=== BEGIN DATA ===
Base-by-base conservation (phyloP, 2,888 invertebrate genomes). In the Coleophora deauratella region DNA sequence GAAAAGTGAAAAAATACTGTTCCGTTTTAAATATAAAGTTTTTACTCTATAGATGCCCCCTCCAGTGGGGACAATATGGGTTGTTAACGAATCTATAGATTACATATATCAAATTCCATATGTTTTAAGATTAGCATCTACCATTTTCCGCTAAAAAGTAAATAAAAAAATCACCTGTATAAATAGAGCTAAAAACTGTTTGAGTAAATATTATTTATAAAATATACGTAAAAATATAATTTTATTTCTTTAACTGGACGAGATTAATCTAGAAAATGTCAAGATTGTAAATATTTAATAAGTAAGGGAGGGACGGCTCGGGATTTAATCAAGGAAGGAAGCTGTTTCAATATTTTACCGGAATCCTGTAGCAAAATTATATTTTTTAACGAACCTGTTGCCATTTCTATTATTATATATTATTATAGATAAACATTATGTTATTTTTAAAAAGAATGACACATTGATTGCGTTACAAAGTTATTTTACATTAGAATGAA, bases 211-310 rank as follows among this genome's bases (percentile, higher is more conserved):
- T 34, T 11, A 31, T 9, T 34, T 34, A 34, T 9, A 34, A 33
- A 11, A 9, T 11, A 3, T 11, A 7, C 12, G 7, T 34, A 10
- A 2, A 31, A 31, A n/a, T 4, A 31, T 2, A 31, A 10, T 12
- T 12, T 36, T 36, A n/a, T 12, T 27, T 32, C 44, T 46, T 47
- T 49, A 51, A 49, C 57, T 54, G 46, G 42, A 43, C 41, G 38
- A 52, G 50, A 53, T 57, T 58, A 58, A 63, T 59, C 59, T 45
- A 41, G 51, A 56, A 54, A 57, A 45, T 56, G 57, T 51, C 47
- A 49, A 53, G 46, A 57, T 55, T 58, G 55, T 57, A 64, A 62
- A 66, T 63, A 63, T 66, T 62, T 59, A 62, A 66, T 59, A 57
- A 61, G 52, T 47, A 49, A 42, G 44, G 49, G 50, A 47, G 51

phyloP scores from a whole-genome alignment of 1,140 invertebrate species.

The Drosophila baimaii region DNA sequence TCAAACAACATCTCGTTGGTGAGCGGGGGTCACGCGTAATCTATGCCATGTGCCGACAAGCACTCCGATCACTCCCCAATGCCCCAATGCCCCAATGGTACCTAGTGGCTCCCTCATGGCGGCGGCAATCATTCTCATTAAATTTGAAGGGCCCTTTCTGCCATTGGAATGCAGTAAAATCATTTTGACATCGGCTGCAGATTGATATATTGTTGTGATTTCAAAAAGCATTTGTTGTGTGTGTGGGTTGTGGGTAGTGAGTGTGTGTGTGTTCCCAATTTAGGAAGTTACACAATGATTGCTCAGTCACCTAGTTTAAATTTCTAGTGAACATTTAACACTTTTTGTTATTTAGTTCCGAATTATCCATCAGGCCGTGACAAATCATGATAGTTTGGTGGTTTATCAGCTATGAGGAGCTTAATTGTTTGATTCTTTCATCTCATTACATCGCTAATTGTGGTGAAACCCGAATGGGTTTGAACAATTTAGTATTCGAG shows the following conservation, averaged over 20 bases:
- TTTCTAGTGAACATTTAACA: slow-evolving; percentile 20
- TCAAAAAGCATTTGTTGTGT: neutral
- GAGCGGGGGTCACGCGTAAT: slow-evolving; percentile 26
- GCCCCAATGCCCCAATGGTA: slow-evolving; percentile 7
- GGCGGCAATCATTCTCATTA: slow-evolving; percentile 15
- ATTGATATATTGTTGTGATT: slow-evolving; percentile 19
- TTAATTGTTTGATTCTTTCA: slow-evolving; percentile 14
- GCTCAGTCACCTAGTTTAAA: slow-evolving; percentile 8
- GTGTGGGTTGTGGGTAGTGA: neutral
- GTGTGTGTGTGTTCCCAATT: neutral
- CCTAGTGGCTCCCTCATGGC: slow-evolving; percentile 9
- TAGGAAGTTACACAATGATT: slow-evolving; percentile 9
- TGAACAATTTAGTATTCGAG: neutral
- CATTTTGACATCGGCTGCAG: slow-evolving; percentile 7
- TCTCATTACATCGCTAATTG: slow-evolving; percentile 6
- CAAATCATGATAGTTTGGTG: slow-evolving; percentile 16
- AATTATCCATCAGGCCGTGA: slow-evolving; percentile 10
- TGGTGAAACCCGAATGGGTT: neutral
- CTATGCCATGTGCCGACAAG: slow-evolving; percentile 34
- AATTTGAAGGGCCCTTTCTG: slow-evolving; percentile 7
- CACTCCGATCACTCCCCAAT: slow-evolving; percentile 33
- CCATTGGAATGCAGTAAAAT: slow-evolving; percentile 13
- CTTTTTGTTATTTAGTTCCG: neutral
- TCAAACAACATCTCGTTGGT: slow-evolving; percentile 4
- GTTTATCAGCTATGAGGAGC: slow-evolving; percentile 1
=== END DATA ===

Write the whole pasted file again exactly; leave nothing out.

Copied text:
Base-by-base conservation (phyloP, 2,888 invertebrate genomes). In the Coleophora deauratella region DNA sequence GAAAAGTGAAAAAATACTGTTCCGTTTTAAATATAAAGTTTTTACTCTATAGATGCCCCCTCCAGTGGGGACAATATGGGTTGTTAACGAATCTATAGATTACATATATCAAATTCCATATGTTTTAAGATTAGCATCTACCATTTTCCGCTAAAAAGTAAATAAAAAAATCACCTGTATAAATAGAGCTAAAAACTGTTTGAGTAAATATTATTTATAAAATATACGTAAAAATATAATTTTATTTCTTTAACTGGACGAGATTAATCTAGAAAATGTCAAGATTGTAAATATTTAATAAGTAAGGGAGGGACGGCTCGGGATTTAATCAAGGAAGGAAGCTGTTTCAATATTTTACCGGAATCCTGTAGCAAAATTATATTTTTTAACGAACCTGTTGCCATTTCTATTATTATATATTATTATAGATAAACATTATGTTATTTTTAAAAAGAATGACACATTGATTGCGTTACAAAGTTATTTTACATTAGAATGAA, bases 211-310 rank as follows among this genome's bases (percentile, higher is more conserved):
- T 34, T 11, A 31, T 9, T 34, T 34, A 34, T 9, A 34, A 33
- A 11, A 9, T 11, A 3, T 11, A 7, C 12, G 7, T 34, A 10
- A 2, A 31, A 31, A n/a, T 4, A 31, T 2, A 31, A 10, T 12
- T 12, T 36, T 36, A n/a, T 12, T 27, T 32, C 44, T 46, T 47
- T 49, A 51, A 49, C 57, T 54, G 46, G 42, A 43, C 41, G 38
- A 52, G 50, A 53, T 57, T 58, A 58, A 63, T 59, C 59, T 45
- A 41, G 51, A 56, A 54, A 57, A 45, T 56, G 57, T 51, C 47
- A 49, A 53, G 46, A 57, T 55, T 58, G 55, T 57, A 64, A 62
- A 66, T 63, A 63, T 66, T 62, T 59, A 62, A 66, T 59, A 57
- A 61, G 52, T 47, A 49, A 42, G 44, G 49, G 50, A 47, G 51

phyloP scores from a whole-genome alignment of 1,140 invertebrate species.

The Drosophila baimaii region DNA sequence TCAAACAACATCTCGTTGGTGAGCGGGGGTCACGCGTAATCTATGCCATGTGCCGACAAGCACTCCGATCACTCCCCAATGCCCCAATGCCCCAATGGTACCTAGTGGCTCCCTCATGGCGGCGGCAATCATTCTCATTAAATTTGAAGGGCCCTTTCTGCCATTGGAATGCAGTAAAATCATTTTGACATCGGCTGCAGATTGATATATTGTTGTGATTTCAAAAAGCATTTGTTGTGTGTGTGGGTTGTGGGTAGTGAGTGTGTGTGTGTTCCCAATTTAGGAAGTTACACAATGATTGCTCAGTCACCTAGTTTAAATTTCTAGTGAACATTTAACACTTTTTGTTATTTAGTTCCGAATTATCCATCAGGCCGTGACAAATCATGATAGTTTGGTGGTTTATCAGCTATGAGGAGCTTAATTGTTTGATTCTTTCATCTCATTACATCGCTAATTGTGGTGAAACCCGAATGGGTTTGAACAATTTAGTATTCGAG shows the following conservation, averaged over 20 bases:
- TTTCTAGTGAACATTTAACA: slow-evolving; percentile 20
- TCAAAAAGCATTTGTTGTGT: neutral
- GAGCGGGGGTCACGCGTAAT: slow-evolving; percentile 26
- GCCCCAATGCCCCAATGGTA: slow-evolving; percentile 7
- GGCGGCAATCATTCTCATTA: slow-evolving; percentile 15
- ATTGATATATTGTTGTGATT: slow-evolving; percentile 19
- TTAATTGTTTGATTCTTTCA: slow-evolving; percentile 14
- GCTCAGTCACCTAGTTTAAA: slow-evolving; percentile 8
- GTGTGGGTTGTGGGTAGTGA: neutral
- GTGTGTGTGTGTTCCCAATT: neutral
- CCTAGTGGCTCCCTCATGGC: slow-evolving; percentile 9
- TAGGAAGTTACACAATGATT: slow-evolving; percentile 9
- TGAACAATTTAGTATTCGAG: neutral
- CATTTTGACATCGGCTGCAG: slow-evolving; percentile 7
- TCTCATTACATCGCTAATTG: slow-evolving; percentile 6
- CAAATCATGATAGTTTGGTG: slow-evolving; percentile 16
- AATTATCCATCAGGCCGTGA: slow-evolving; percentile 10
- TGGTGAAACCCGAATGGGTT: neutral
- CTATGCCATGTGCCGACAAG: slow-evolving; percentile 34
- AATTTGAAGGGCCCTTTCTG: slow-evolving; percentile 7
- CACTCCGATCACTCCCCAAT: slow-evolving; percentile 33
- CCATTGGAATGCAGTAAAAT: slow-evolving; percentile 13
- CTTTTTGTTATTTAGTTCCG: neutral
- TCAAACAACATCTCGTTGGT: slow-evolving; percentile 4
- GTTTATCAGCTATGAGGAGC: slow-evolving; percentile 1